*** OSPF
 +
 +
== Lab 9 ==
 +
[[NAD710 Lab9]]
 +
 
= Week 11 (Nov 17) - IPv6 and the Future of Networking =
 
= Week 11 (Nov 17) - IPv6 and the Future of Networking =
= Week 12 (Nov 24) - Project presentations =
+
<font color="red"><b>Midterm Test 2</b></font> (20% of final grade): November 18, 2008
= Week 13 (Dec 1) - Exam review =
+
* All material covered from week 1 to week 9
 +
* Lab 1 to Lab 8
 +
* Close Book, but you can bring two A4 size reference sheets to your test.
 +
* There will be NO MC and matching questions. Essay type and short answer questions only.
 +
 
 +
== Introduction to IPv6 ==
 +
 
 +
=== Reading ===
 +
[http://www.bieringer.de/linux/IPv6/ Linux IPv6]
 +
 
 +
=== Notes ===
 +
====[http://www.faqs.org/rfcs/rfc2460.html IPv6]====
 +
* New features:
 +
** Expanded Addressing Capabilities
 +
** Header Format Simplification
 +
** Improved Support for Extensions and Options
 +
** Flow Labeling Capability
 +
** Authentication and Privary Capabilities
 +
* Supports 128 Bit address space
 +
* IPv6 Addressing Format - Hexadecimal Colon Notation
 +
* Network Autoconfiguration
 +
* IPv6 Address types
 +
** Unicast
 +
*** Provider-based unicast addresses
 +
*** Special addresses
 +
*** Local Addresses
 +
*** Aggregatable golbal unicat addresses [http://www.faqs.org/rfcs/rfc2374.html RFC2374]
 +
** Multicast address
 +
** Anycast address
 +
** (Note: there is no broadcast address in IPv6)
 +
* IPv6 Address allocation
 +
Some Examples:
 +
IPv6 Prefix Binary        Usage
 +
0000::/8    0000 0000    Reserved
 +
2000::/3    001          Global Unicast
 +
FC00::/7    1111 1100    Unique local Unicast
 +
FE80::/10  1111 1110 10  Link Local Unicast
 +
FF00::/8    1111 1111    Multicast
 +
* IPv6 Header Format:
 +
** Base Header (40 bytes)
 +
** Extension headers:
 +
*** IPv6 Header (when encapsulation of IPv6 with IPv6)
 +
*** Hop-by-Hop Options header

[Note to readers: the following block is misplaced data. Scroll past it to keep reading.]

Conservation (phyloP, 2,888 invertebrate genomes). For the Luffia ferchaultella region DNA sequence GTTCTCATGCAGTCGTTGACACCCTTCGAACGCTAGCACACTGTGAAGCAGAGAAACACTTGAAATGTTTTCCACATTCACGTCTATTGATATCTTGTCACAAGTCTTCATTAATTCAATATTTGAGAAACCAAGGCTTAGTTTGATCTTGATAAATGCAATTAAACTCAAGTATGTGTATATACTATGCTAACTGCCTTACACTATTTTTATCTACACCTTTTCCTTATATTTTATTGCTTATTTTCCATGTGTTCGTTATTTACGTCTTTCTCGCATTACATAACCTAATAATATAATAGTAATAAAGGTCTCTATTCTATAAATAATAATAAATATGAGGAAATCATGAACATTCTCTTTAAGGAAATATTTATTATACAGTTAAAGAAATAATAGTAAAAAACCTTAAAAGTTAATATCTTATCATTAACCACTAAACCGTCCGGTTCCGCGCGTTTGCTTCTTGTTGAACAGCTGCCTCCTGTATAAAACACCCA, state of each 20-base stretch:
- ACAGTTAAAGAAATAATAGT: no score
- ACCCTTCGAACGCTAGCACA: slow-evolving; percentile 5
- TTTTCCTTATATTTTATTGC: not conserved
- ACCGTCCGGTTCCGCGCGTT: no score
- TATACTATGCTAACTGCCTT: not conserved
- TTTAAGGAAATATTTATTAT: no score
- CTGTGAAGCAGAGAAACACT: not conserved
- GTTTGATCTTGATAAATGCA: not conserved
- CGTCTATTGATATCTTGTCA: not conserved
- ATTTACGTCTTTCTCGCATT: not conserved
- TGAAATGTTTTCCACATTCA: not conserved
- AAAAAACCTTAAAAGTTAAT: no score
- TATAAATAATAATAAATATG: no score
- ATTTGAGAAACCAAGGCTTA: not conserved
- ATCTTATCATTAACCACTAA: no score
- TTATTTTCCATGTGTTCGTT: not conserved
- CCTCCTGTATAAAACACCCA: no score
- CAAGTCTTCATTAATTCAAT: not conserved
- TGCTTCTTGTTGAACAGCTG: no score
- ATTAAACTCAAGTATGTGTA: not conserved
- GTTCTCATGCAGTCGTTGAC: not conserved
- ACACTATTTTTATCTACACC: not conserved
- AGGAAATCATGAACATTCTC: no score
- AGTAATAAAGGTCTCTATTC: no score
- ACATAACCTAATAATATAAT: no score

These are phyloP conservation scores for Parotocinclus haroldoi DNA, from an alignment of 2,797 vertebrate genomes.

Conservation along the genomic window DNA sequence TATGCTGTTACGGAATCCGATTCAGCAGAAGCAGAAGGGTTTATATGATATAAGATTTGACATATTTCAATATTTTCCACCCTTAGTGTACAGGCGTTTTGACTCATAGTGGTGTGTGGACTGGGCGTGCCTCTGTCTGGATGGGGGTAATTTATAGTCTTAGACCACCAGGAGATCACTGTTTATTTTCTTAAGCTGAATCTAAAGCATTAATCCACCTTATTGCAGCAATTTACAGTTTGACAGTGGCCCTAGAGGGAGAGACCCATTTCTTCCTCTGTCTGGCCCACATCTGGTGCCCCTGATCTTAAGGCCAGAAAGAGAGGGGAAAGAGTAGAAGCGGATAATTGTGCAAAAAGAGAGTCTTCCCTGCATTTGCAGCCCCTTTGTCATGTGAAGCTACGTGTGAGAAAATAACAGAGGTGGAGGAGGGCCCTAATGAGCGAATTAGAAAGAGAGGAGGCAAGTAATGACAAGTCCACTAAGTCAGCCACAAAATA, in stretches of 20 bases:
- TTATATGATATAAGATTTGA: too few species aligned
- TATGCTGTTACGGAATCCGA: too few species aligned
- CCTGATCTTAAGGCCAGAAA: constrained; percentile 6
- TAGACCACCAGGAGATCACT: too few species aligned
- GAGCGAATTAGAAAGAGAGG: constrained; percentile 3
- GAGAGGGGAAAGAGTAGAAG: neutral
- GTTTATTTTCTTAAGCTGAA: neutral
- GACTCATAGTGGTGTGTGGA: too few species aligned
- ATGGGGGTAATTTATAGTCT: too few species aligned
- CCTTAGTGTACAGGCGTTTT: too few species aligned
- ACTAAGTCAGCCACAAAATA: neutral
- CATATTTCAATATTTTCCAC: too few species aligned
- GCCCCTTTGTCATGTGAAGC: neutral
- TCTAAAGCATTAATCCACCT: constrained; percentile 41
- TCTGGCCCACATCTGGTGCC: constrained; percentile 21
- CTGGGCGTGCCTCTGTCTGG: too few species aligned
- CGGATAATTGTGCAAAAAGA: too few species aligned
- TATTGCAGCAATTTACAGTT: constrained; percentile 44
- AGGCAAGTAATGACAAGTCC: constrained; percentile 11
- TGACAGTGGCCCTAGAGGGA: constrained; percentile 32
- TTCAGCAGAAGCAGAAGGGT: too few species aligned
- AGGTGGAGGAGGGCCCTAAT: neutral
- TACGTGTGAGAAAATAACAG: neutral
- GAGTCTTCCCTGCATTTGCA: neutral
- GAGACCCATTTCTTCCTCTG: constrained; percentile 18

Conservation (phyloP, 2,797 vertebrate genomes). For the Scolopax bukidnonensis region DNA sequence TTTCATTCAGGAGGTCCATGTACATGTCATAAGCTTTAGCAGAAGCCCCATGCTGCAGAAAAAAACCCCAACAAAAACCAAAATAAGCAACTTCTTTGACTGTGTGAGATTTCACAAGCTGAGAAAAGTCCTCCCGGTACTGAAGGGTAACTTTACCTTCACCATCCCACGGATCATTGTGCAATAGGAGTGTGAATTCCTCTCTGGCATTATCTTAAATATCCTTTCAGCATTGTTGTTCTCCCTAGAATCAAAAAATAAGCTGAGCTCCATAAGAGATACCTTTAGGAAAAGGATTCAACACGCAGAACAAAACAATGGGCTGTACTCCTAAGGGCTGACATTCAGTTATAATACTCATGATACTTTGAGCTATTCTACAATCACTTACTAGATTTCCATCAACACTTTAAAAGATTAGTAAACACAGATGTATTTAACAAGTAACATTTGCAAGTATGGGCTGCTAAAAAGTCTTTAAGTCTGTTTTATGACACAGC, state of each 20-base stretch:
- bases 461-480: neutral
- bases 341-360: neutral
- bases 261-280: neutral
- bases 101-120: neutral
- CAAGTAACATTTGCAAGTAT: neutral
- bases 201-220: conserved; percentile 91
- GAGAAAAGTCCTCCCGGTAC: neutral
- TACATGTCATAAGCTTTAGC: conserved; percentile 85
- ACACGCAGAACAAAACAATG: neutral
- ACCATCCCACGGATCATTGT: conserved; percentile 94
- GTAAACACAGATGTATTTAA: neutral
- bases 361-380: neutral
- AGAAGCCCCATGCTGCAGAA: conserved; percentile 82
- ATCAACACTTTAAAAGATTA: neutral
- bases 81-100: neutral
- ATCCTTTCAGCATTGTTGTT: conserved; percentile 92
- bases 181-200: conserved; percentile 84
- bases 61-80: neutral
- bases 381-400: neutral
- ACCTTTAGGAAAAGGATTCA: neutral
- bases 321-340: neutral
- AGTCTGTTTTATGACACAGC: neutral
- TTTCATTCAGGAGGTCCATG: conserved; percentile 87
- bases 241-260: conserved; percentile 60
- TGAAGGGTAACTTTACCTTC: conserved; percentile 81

+
*** Destination Options header
 +
*** Routing header
 +
*** Fragment header
 +
*** Authentication header
 +
*** Encapsulating Security Payload header
 +
*** Destination Options header (to be processed only by the final destination of the packet)
 +
*** upper-layer header
 +
* ICMPv6
 +
 
 +
=== Lab 10 ===
 +
 
 +
= Week 12 (Nov 24) - Exam Review =
 +
 
 +
# MAC/Physical address: format, how to get them on local and remote machine
 +
# IP Address: Class, format, assignment, subnetting
 +
# Basic TCP/IP protocols: ARP, ICMP, TCP, UDP, SMTP, RIP, RARP
 +
# Kernel module manipulation: lsmod, modprobe, modinfo etc.
 +
# Kernel configurable parameters: eg. /proc/sys/net/ipv4/ip_forward
 +
# Network configuration/setting commands: ifconfig, ip, netstat, route
 +
# Ipv4: netmask, broadcast, routing
 +
# Ipv6: different address types, local link address, global unique address
 +
# NFS and Samba: setup, configuration and security consideration
 +
# Use of tcpdump: capture, display, filtering
 +
# Virtual network interface: eth0, eth0:1, eth0:int, eth0:ext
 +
# DNS: Caching only server, Authoritative server, Resolving server, Zone, Zone file, forward lookup, inverse lookup
 +
# IPV4 Subnetting
 +
# Routing: static route for a small networks
 +